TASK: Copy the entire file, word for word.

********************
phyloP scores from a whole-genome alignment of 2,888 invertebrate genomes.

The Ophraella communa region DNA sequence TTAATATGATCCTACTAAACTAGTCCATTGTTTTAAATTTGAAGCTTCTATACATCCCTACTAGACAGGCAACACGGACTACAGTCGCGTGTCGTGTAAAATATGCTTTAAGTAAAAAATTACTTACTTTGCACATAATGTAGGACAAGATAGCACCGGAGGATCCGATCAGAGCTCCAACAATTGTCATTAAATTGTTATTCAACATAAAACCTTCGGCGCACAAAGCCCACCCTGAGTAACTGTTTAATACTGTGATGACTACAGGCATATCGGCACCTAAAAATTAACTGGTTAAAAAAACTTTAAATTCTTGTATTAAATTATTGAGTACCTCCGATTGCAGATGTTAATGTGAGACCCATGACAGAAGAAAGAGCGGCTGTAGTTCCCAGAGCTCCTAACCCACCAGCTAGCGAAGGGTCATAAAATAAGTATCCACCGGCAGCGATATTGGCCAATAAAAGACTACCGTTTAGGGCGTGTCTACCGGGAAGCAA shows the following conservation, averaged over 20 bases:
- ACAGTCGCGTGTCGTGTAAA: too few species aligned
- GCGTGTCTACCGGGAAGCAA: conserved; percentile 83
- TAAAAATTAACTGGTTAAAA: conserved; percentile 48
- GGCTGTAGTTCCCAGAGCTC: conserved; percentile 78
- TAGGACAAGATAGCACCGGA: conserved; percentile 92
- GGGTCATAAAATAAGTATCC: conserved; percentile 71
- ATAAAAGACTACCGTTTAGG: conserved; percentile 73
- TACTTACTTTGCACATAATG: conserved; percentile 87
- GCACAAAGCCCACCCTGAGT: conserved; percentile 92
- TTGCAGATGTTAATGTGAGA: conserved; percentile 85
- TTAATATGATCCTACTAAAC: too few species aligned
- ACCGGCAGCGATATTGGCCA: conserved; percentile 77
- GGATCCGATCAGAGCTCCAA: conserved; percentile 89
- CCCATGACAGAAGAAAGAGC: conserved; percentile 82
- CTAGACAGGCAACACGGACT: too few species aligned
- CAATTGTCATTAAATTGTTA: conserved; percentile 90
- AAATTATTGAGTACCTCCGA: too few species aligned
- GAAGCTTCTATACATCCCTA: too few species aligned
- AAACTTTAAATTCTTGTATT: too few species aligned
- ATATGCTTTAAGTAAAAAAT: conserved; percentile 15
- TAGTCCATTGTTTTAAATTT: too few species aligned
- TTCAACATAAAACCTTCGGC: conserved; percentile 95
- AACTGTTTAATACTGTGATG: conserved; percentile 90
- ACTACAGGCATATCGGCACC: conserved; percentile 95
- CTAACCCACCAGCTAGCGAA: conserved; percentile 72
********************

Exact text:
phyloP scores from a whole-genome alignment of 2,888 invertebrate genomes.

The Ophraella communa region DNA sequence TTAATATGATCCTACTAAACTAGTCCATTGTTTTAAATTTGAAGCTTCTATACATCCCTACTAGACAGGCAACACGGACTACAGTCGCGTGTCGTGTAAAATATGCTTTAAGTAAAAAATTACTTACTTTGCACATAATGTAGGACAAGATAGCACCGGAGGATCCGATCAGAGCTCCAACAATTGTCATTAAATTGTTATTCAACATAAAACCTTCGGCGCACAAAGCCCACCCTGAGTAACTGTTTAATACTGTGATGACTACAGGCATATCGGCACCTAAAAATTAACTGGTTAAAAAAACTTTAAATTCTTGTATTAAATTATTGAGTACCTCCGATTGCAGATGTTAATGTGAGACCCATGACAGAAGAAAGAGCGGCTGTAGTTCCCAGAGCTCCTAACCCACCAGCTAGCGAAGGGTCATAAAATAAGTATCCACCGGCAGCGATATTGGCCAATAAAAGACTACCGTTTAGGGCGTGTCTACCGGGAAGCAA shows the following conservation, averaged over 20 bases:
- ACAGTCGCGTGTCGTGTAAA: too few species aligned
- GCGTGTCTACCGGGAAGCAA: conserved; percentile 83
- TAAAAATTAACTGGTTAAAA: conserved; percentile 48
- GGCTGTAGTTCCCAGAGCTC: conserved; percentile 78
- TAGGACAAGATAGCACCGGA: conserved; percentile 92
- GGGTCATAAAATAAGTATCC: conserved; percentile 71
- ATAAAAGACTACCGTTTAGG: conserved; percentile 73
- TACTTACTTTGCACATAATG: conserved; percentile 87
- GCACAAAGCCCACCCTGAGT: conserved; percentile 92
- TTGCAGATGTTAATGTGAGA: conserved; percentile 85
- TTAATATGATCCTACTAAAC: too few species aligned
- ACCGGCAGCGATATTGGCCA: conserved; percentile 77
- GGATCCGATCAGAGCTCCAA: conserved; percentile 89
- CCCATGACAGAAGAAAGAGC: conserved; percentile 82
- CTAGACAGGCAACACGGACT: too few species aligned
- CAATTGTCATTAAATTGTTA: conserved; percentile 90
- AAATTATTGAGTACCTCCGA: too few species aligned
- GAAGCTTCTATACATCCCTA: too few species aligned
- AAACTTTAAATTCTTGTATT: too few species aligned
- ATATGCTTTAAGTAAAAAAT: conserved; percentile 15
- TAGTCCATTGTTTTAAATTT: too few species aligned
- TTCAACATAAAACCTTCGGC: conserved; percentile 95
- AACTGTTTAATACTGTGATG: conserved; percentile 90
- ACTACAGGCATATCGGCACC: conserved; percentile 95
- CTAACCCACCAGCTAGCGAA: conserved; percentile 72